We are big fans of making sure the Internet is secure, and a lot of that comes from understanding how networks communicate with one another on the Internet. Internet Service Providers (ISPs) request a block of IP addresses from a Regional Internet Registry (RIR), such as us! The RIR records this information in a publicly accessible registry. Network administrators then configure their routers to announce their IP addresses to the rest of the Internet. However, network administrators will sometimes announce IP addresses that don’t belong to them, either by accident or on purpose. A wrongly announced IP address block can take an entire network offline.

So, what can you do to prevent this from happening? The answer is Resource Certification. As IPv4 address space depletes, an urgent need exists to strengthen routing security, and we are here to help you with that.

What is RPKI?

RPKI stands for Resource Public Key Infrastructure and its purpose is to be one of the main building blocks behind routing security on the Internet. Using cryptographically verifiable certificates, RPKI allows IP address holders to create public statements specifying which Autonomous Systems are authorized to originate their IP address prefixes. These statements, known as Route Origin Authorizations (ROAs), allow network operators to make informed routing decisions, and help secure Internet routing in general.

Why use it?

Internet routing is dependent upon many chains of relationships that are based on mutual trust. Each party trusts that the route used to transmit information is safe, accurate, and will not be maliciously altered. This was sufficient in the early stages of Internet development, but has become increasingly vulnerable to attack as the Internet’s resources have seen a massive increase in usage.

As IPv4 address space continues to deplete, it’s increasingly important to strengthen your routing security. RPKI helps to ensure that Internet number resource holders are certifiably linked to those resources, and reliable routing origin data is available to help determine routing decisions.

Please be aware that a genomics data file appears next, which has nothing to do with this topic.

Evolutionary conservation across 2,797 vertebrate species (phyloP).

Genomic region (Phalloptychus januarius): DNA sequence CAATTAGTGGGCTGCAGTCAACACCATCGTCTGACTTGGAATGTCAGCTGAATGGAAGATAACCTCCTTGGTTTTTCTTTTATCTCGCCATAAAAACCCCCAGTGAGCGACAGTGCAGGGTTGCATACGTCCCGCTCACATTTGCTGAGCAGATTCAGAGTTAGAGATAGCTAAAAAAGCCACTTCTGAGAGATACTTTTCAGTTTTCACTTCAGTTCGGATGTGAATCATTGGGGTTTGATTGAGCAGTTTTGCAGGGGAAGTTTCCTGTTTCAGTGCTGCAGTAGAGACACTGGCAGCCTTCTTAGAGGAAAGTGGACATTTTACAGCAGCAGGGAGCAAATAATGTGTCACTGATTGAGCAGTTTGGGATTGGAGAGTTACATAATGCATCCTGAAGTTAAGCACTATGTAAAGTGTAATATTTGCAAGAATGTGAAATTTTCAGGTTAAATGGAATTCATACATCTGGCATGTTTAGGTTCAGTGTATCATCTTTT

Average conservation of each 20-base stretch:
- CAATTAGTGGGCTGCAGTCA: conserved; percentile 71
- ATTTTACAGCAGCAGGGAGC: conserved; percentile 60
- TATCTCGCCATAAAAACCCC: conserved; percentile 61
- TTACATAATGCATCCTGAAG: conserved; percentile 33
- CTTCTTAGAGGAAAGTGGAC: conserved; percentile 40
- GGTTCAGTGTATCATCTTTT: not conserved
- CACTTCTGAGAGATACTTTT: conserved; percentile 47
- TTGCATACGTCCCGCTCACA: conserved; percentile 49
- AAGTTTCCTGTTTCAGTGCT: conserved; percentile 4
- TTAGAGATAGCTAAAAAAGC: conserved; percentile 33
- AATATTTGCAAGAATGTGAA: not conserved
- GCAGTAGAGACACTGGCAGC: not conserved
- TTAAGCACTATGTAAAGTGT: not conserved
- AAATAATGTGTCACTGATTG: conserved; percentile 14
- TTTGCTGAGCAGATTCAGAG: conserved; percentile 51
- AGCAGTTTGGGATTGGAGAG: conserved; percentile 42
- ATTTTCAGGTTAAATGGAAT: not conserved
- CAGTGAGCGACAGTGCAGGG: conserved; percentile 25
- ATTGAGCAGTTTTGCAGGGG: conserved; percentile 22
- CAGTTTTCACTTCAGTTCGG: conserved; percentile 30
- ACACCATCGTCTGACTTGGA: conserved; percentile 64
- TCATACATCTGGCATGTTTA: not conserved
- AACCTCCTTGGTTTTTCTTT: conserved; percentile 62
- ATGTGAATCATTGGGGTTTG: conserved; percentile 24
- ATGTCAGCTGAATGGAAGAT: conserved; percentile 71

Here are a few examples of when RPKI could have prevented disaster:

  • In late 2013 and early 2014, Dell Secure Works noticed /24 announcements were being hijacked. Amazon, OVH, Digital Ocean, LeaseWeb, and Alibaba networks were being routed to a small network in Canada. Data between Bitcoin miners and Bitcoin data pools were intercepted – an estimated haul of $83,000. All of this could have been prevented with RPKI.
  • The Turkish President ordered censorship of Twitter. Turk Telekom’s DNS servers were configured to return false IP addresses, so people started using Google’s DNS (8.8.8.8). Turk Telekom hijacked Google’s IP addresses in BGP. RPKI could have stopped this from happening.
  • In another instance, Pakistan Telecom was ordered to block YouTube. They originated their own route for YouTube’s IP address block which resulted in YouTube’s traffic being temporarily diverted to Pakistan. This incident could have been prevented with widespread adoption of RPKI.

Internet routing today is vulnerable to hijacking, and the provisioning/use of certificates is one of the steps required to make routing more secure. Widespread RPKI adoption will help simplify IP address holder verification and routing decision-making throughout our region.

How can I participate through ARIN?

ARIN Online users may now participate in RPKI, and it is a free, opt-in service. In order to participate you will need:

  • IPv4 or IPv6 resources obtained directly from ARIN
  • A signed RSA or LRSA covering the resources you wish to certify
  • ARIN Online account linked to an admin or tech Point of Contact (POC) with authority to manage the resources you wish to certify

For detailed instructions on how to participate in RPKI through ARIN Online, please our RPKI info page.

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PTC to expand it’s industrial IoT tech offering with the launch of ThingWorx 8 industrial IoT platform

By Sheetal Kumbhar

LiveWorx®17, PTC announced the latest version of its ThingWorx® Industrial Internet of Things (IoT) platform – ThingWorx 8. With this update, PTC aims to evolve ThingWorx into a more robust and comprehensive Industrial IoT technology offering for businesses looking to accelerate Industrial IoT value. ThingWorx 8 reportedly features enhanced platform capabilities, role-specific applications for engineering and […]

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IoTium Closes $8.4M Series A to compete in IIoT networking

IoTium, a Santa Clara-based network infrastructure company for the Industrial Internet of Things (IIoT), announced on May 11th, 2017 that it has raised $8.39M in Series A funding. The round was led by March Capital Partners and GE Ventures. Other investors included OpenSource Ventures and Juniper Networks.

The NaaS (Network-as-a-Service) provider will use the proceeds to expand into new verticals such as building & industrial automation, oil and gas, transportation and smart city. IoTium aims to connect legacy on-site systems in industrial environments with cloud applications. The primary challenge that the startup promises to solve is deployment complexity related to security and scalability in IIoT applications.

The three main use cases of IoTium’s technology are secure remote connectivity, network infrastructure for smart lighting, and smart city app containerization.

The interest of large companies is IoT-based network providers has increased. It was only recently that Cisco announced to acquire Viptela, a networking technology startup based in San Jose for $610M. Another startup, Nevada-based wireless industrial networks provider Filament had raised $15M in new funding in April 2017.

Use the IoT Standards and Protocol guide to help clarify with IoT layer technology stack and head-to-head comparisons.